Just as in the first study, Mehr said, there was no evidence that music training offered any cognitive benefit. Even when the results of both studies were pooled to allow researchers to compare the effect of music training, visual arts training, and no training, there was no sign that any group outperformed the others.
“There were slight differences in performance between the groups, but none were large enough to be statistically significant,” Mehr said. “Even when we used the finest-grained statistical analyses available to us, the effects just weren’t there.”
While the results suggest studying music may not be a shortcut to educational success, Mehr said there is still substantial value in music education.
“There’s a compelling case to be made for teaching music that has nothing to do with extrinsic benefits,” he said. “We don’t teach kids Shakespeare because we think it will help them do better on the SATs. We do it because we believe Shakespeare is important.
“Music is an ancient, uniquely human activity. The oldest flutes that have been dug up are 40,000 years old, and human song long preceded that,” he said. “Every single culture in the world has music, including music for children. Music says something about what it means to be human, and it would be crazy not to teach this to our children.”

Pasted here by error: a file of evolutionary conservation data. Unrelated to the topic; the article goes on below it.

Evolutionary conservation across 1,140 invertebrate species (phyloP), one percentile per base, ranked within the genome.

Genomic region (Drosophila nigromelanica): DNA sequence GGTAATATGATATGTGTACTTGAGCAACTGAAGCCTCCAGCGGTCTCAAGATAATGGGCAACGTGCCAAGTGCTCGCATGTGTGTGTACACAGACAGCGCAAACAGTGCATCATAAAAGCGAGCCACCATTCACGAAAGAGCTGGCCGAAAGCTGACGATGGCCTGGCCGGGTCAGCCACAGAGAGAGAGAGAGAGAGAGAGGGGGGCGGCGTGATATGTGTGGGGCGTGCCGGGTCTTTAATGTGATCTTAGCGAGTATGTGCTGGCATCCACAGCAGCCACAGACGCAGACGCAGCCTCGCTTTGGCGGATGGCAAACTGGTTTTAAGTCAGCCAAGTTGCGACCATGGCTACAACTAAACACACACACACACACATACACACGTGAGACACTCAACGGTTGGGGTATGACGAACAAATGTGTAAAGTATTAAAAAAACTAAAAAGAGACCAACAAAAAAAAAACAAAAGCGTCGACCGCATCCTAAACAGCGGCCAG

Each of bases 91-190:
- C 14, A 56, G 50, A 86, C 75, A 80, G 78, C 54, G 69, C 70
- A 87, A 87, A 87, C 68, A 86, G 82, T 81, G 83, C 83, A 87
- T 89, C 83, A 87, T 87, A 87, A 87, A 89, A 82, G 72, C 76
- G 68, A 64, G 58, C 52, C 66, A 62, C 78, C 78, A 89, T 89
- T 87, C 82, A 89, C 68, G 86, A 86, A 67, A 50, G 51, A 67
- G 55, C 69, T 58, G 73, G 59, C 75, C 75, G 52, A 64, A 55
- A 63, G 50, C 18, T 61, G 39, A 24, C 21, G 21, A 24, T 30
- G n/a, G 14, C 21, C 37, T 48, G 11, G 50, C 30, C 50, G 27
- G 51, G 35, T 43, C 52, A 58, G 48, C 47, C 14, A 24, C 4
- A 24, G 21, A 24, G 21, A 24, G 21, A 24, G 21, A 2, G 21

neurosciencestuff:

Muting the Mozart effect

Children get plenty of benefits from music lessons. Learning to play instruments can fuel their creativity, and practicing can teach much-needed focus and discipline. And the payoff, whether in learning a new song or just mastering a chord, often boosts self-esteem.

But Harvard researchers now say that one oft-cited benefit — that studying music improves intelligence — is a myth.

Though it has been embraced by everyone from advocates for arts education to parents hoping to encourage their kids to stick with piano lessons, a pair of studies conducted by Samuel Mehr, a Harvard Graduate School of Education (HGSE) doctoral student working in the lab of Elizabeth Spelke, the Marshall L. Berkman Professor of Psychology, found that music training had no effect on the cognitive abilities of young children. The studies are described in a Dec. 11 paper published in the open-access journal PLoS One.